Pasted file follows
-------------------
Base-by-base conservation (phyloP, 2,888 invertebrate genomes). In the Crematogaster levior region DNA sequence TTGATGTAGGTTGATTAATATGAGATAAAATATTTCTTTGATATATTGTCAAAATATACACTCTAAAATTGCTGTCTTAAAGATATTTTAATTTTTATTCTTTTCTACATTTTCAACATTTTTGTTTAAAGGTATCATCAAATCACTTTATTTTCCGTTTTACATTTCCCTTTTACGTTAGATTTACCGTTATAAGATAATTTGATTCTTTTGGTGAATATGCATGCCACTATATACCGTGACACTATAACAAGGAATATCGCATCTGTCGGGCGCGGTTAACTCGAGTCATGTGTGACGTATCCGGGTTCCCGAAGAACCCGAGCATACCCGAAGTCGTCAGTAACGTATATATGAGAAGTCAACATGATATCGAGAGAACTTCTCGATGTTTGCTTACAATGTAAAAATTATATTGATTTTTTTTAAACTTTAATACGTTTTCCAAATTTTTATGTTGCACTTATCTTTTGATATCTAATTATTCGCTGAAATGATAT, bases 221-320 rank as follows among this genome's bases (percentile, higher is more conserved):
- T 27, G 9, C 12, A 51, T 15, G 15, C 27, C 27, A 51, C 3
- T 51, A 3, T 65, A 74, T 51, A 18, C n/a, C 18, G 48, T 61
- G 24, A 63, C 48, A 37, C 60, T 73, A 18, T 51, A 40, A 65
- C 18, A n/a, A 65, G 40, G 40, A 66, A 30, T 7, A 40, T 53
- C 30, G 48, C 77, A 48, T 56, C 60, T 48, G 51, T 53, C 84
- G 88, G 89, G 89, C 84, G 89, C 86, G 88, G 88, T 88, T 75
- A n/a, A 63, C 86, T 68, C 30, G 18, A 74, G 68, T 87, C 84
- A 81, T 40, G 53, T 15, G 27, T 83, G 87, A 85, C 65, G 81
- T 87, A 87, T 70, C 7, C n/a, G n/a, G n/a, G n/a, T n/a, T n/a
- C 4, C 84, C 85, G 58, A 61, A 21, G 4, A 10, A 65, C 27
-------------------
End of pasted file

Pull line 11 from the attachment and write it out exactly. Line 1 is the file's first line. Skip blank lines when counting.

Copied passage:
- C 4, C 84, C 85, G 58, A 61, A 21, G 4, A 10, A 65, C 27